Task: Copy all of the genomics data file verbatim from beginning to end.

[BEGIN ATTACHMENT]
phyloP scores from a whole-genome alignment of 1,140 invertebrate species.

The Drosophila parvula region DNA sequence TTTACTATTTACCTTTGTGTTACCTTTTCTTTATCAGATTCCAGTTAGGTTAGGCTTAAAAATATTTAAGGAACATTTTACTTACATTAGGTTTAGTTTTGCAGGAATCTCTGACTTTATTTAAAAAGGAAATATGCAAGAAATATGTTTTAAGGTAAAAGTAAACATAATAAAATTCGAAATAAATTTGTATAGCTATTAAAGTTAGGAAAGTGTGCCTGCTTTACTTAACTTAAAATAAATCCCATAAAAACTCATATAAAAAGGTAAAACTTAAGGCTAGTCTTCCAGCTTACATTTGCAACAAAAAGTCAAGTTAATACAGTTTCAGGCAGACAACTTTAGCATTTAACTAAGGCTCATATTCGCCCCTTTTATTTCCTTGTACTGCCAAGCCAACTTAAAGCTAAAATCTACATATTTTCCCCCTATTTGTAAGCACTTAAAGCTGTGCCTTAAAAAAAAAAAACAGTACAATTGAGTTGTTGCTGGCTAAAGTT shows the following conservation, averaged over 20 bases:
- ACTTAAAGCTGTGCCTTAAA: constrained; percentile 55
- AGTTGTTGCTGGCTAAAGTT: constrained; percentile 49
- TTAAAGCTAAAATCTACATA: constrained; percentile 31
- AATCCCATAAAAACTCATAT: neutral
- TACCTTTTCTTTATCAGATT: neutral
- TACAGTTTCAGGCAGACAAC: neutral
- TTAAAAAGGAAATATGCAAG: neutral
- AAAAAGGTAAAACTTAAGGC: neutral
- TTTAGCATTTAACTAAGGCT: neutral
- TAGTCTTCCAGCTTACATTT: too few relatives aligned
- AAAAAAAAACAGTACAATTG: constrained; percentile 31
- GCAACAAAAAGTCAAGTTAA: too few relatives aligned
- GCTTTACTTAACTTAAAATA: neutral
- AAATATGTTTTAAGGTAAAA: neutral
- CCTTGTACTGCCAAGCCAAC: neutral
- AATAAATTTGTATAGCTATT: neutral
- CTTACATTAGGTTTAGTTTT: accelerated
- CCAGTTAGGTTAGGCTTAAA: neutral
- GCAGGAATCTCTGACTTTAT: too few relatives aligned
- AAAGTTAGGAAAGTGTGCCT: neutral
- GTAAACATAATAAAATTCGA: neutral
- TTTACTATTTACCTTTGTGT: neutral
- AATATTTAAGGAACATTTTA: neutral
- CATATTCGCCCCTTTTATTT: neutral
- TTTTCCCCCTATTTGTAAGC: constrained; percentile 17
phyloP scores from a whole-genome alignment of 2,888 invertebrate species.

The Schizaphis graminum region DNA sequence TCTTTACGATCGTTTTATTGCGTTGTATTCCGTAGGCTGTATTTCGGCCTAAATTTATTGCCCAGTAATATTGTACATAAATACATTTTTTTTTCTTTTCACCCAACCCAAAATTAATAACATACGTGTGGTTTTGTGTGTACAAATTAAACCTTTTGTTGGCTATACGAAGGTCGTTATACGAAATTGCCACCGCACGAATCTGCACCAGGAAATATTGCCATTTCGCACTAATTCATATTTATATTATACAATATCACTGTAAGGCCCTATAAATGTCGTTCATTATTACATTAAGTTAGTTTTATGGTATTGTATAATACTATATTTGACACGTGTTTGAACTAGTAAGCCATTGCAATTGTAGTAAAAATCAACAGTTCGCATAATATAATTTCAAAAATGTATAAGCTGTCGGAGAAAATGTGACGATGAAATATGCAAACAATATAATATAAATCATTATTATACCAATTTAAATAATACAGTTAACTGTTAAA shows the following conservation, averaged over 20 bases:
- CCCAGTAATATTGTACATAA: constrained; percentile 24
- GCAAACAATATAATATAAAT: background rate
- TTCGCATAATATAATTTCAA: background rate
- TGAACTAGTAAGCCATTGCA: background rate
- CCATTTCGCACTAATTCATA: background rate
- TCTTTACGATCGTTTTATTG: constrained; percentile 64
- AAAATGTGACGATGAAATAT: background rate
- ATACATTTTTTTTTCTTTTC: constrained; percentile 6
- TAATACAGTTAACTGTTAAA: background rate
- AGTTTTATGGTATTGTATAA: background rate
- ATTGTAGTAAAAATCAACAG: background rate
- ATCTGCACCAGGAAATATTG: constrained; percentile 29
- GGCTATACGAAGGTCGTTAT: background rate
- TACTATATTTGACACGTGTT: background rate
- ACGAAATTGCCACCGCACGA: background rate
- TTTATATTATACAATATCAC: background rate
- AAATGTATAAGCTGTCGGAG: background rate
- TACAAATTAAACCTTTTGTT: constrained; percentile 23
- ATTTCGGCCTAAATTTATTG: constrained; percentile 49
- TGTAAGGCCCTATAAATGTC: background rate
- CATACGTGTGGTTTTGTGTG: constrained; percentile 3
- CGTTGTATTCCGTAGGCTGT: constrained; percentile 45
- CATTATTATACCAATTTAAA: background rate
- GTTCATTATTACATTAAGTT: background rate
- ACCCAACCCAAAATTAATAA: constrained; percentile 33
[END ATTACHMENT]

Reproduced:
phyloP scores from a whole-genome alignment of 1,140 invertebrate species.

The Drosophila parvula region DNA sequence TTTACTATTTACCTTTGTGTTACCTTTTCTTTATCAGATTCCAGTTAGGTTAGGCTTAAAAATATTTAAGGAACATTTTACTTACATTAGGTTTAGTTTTGCAGGAATCTCTGACTTTATTTAAAAAGGAAATATGCAAGAAATATGTTTTAAGGTAAAAGTAAACATAATAAAATTCGAAATAAATTTGTATAGCTATTAAAGTTAGGAAAGTGTGCCTGCTTTACTTAACTTAAAATAAATCCCATAAAAACTCATATAAAAAGGTAAAACTTAAGGCTAGTCTTCCAGCTTACATTTGCAACAAAAAGTCAAGTTAATACAGTTTCAGGCAGACAACTTTAGCATTTAACTAAGGCTCATATTCGCCCCTTTTATTTCCTTGTACTGCCAAGCCAACTTAAAGCTAAAATCTACATATTTTCCCCCTATTTGTAAGCACTTAAAGCTGTGCCTTAAAAAAAAAAAACAGTACAATTGAGTTGTTGCTGGCTAAAGTT shows the following conservation, averaged over 20 bases:
- ACTTAAAGCTGTGCCTTAAA: constrained; percentile 55
- AGTTGTTGCTGGCTAAAGTT: constrained; percentile 49
- TTAAAGCTAAAATCTACATA: constrained; percentile 31
- AATCCCATAAAAACTCATAT: neutral
- TACCTTTTCTTTATCAGATT: neutral
- TACAGTTTCAGGCAGACAAC: neutral
- TTAAAAAGGAAATATGCAAG: neutral
- AAAAAGGTAAAACTTAAGGC: neutral
- TTTAGCATTTAACTAAGGCT: neutral
- TAGTCTTCCAGCTTACATTT: too few relatives aligned
- AAAAAAAAACAGTACAATTG: constrained; percentile 31
- GCAACAAAAAGTCAAGTTAA: too few relatives aligned
- GCTTTACTTAACTTAAAATA: neutral
- AAATATGTTTTAAGGTAAAA: neutral
- CCTTGTACTGCCAAGCCAAC: neutral
- AATAAATTTGTATAGCTATT: neutral
- CTTACATTAGGTTTAGTTTT: accelerated
- CCAGTTAGGTTAGGCTTAAA: neutral
- GCAGGAATCTCTGACTTTAT: too few relatives aligned
- AAAGTTAGGAAAGTGTGCCT: neutral
- GTAAACATAATAAAATTCGA: neutral
- TTTACTATTTACCTTTGTGT: neutral
- AATATTTAAGGAACATTTTA: neutral
- CATATTCGCCCCTTTTATTT: neutral
- TTTTCCCCCTATTTGTAAGC: constrained; percentile 17
phyloP scores from a whole-genome alignment of 2,888 invertebrate species.

The Schizaphis graminum region DNA sequence TCTTTACGATCGTTTTATTGCGTTGTATTCCGTAGGCTGTATTTCGGCCTAAATTTATTGCCCAGTAATATTGTACATAAATACATTTTTTTTTCTTTTCACCCAACCCAAAATTAATAACATACGTGTGGTTTTGTGTGTACAAATTAAACCTTTTGTTGGCTATACGAAGGTCGTTATACGAAATTGCCACCGCACGAATCTGCACCAGGAAATATTGCCATTTCGCACTAATTCATATTTATATTATACAATATCACTGTAAGGCCCTATAAATGTCGTTCATTATTACATTAAGTTAGTTTTATGGTATTGTATAATACTATATTTGACACGTGTTTGAACTAGTAAGCCATTGCAATTGTAGTAAAAATCAACAGTTCGCATAATATAATTTCAAAAATGTATAAGCTGTCGGAGAAAATGTGACGATGAAATATGCAAACAATATAATATAAATCATTATTATACCAATTTAAATAATACAGTTAACTGTTAAA shows the following conservation, averaged over 20 bases:
- CCCAGTAATATTGTACATAA: constrained; percentile 24
- GCAAACAATATAATATAAAT: background rate
- TTCGCATAATATAATTTCAA: background rate
- TGAACTAGTAAGCCATTGCA: background rate
- CCATTTCGCACTAATTCATA: background rate
- TCTTTACGATCGTTTTATTG: constrained; percentile 64
- AAAATGTGACGATGAAATAT: background rate
- ATACATTTTTTTTTCTTTTC: constrained; percentile 6
- TAATACAGTTAACTGTTAAA: background rate
- AGTTTTATGGTATTGTATAA: background rate
- ATTGTAGTAAAAATCAACAG: background rate
- ATCTGCACCAGGAAATATTG: constrained; percentile 29
- GGCTATACGAAGGTCGTTAT: background rate
- TACTATATTTGACACGTGTT: background rate
- ACGAAATTGCCACCGCACGA: background rate
- TTTATATTATACAATATCAC: background rate
- AAATGTATAAGCTGTCGGAG: background rate
- TACAAATTAAACCTTTTGTT: constrained; percentile 23
- ATTTCGGCCTAAATTTATTG: constrained; percentile 49
- TGTAAGGCCCTATAAATGTC: background rate
- CATACGTGTGGTTTTGTGTG: constrained; percentile 3
- CGTTGTATTCCGTAGGCTGT: constrained; percentile 45
- CATTATTATACCAATTTAAA: background rate
- GTTCATTATTACATTAAGTT: background rate
- ACCCAACCCAAAATTAATAA: constrained; percentile 33